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‘I used to sit in one corner’ – Why Kapil Dev used to hide during breakfasts when ‘Venky sir’ was around

Kapil Venky
by Wisden Staff 4 minute read

Kapil Dev, India’s World Cup-winning captain, has revealed how he was terrified of his senior teammate Srinivas Venkataraghavan during his initial days in the team, hilariously recounting how he would always find himself at the receiving end of the off-spinner’s ill-temper.

Venkataraghavan, part of India’s famed spin-quartet of the 1960s and 1970s, was in the latter half of his career when Kapil Dev debuted for India in 1978. The spinner, who went on to become an ICC elite umpire, terrified Kapil to such an extent that the legendary all-rounder used to hide in a corner and have breakfast.

“I was too scared of him,” Kapil told former India batsman and current India Women coach WV Raman on YouTube. “Firstly, he would speak only in English and secondly, we all are aware of his anger. Even when he was umpiring, he would give not out in a way [as if he was scolding the bowler] – ‘Shut up and get out!’ When I went to England in ’79, he was my captain, I used to find a place where he can’t see my face.

“At that time, we had [Bishen] Bedi, [Erapalli] Prasanna, [BS] Chandrasekhar, so we [youngsters] couldn’t really say anything to them [seniors], and you’re looking for a scapegoat. He used to look at my face and fire [up]. I said, ‘I can’t even have breakfast around him’. I used to sit in one corner, behind a pillar [and have my breakfast] so that he can’t see my face, because I was a heavy eater and he would be like, ‘All the time he’s eating and not playing!’”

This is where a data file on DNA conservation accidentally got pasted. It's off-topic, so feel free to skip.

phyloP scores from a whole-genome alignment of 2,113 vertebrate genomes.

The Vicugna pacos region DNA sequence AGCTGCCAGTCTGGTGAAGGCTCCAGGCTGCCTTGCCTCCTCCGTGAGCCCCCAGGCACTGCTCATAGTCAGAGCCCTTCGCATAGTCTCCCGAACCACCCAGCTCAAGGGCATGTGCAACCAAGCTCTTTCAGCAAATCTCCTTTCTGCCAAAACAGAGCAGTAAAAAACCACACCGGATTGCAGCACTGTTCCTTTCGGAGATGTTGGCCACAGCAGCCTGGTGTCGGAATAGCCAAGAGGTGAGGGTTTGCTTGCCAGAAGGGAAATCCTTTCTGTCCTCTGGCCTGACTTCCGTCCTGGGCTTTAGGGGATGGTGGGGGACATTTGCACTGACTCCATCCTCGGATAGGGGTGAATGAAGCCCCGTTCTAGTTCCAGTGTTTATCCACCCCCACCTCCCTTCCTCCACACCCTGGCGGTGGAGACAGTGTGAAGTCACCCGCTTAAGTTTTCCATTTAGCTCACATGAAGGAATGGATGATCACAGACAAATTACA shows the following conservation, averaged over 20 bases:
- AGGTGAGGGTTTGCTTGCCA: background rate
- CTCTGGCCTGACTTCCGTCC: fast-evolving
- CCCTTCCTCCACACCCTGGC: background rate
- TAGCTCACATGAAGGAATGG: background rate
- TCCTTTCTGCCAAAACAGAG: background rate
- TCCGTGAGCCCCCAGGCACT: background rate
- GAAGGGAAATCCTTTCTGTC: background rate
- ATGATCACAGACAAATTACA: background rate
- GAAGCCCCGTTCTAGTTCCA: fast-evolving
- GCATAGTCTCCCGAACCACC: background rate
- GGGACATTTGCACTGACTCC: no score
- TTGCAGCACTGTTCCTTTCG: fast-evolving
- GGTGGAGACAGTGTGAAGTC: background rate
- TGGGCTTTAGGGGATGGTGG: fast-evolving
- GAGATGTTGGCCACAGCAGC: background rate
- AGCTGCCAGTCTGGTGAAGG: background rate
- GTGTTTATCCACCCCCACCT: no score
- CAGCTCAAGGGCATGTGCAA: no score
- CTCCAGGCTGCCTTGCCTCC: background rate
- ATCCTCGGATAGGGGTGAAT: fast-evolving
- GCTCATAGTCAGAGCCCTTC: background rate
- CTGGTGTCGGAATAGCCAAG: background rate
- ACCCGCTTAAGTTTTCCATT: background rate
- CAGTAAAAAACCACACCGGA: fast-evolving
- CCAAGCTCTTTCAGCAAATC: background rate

Despite the constant scolding, Kapil grew fond of his senior because he felt Venkataraghavan brought “character” to the sport, comparing his lively personality to the likes of Diego Maradona and John McEnroe. Kapil further recalled how, even after he took over the captaincy reins, he would still be taken to task by Venkataraghavan, citing an incident from India’s tour to West Indies in 1983.

“We were playing a Test in Barbados,” Kapil said. “We had fast bowlers [operating] and the Barbados wicket was a bit bouncy, so we [the fast bowlers] were bowling more. For first change, I introduced Ravi Shastri as the first spinner. Venky started walking from the slips, looked at me and said ‘Kapil!’, I said ‘Yes, Venky!’ (By that time I had started calling him Venky, it was ‘sir’ before that).

“He said, ‘Did I say I don’t want to bowl?’ I didn’t know who was the captain me or him! I said ‘No Venky, your turn will come [to bowl]’. His nature was so lovable in the end. He would scold me despite me being the captain, I really didn’t know what to say!”

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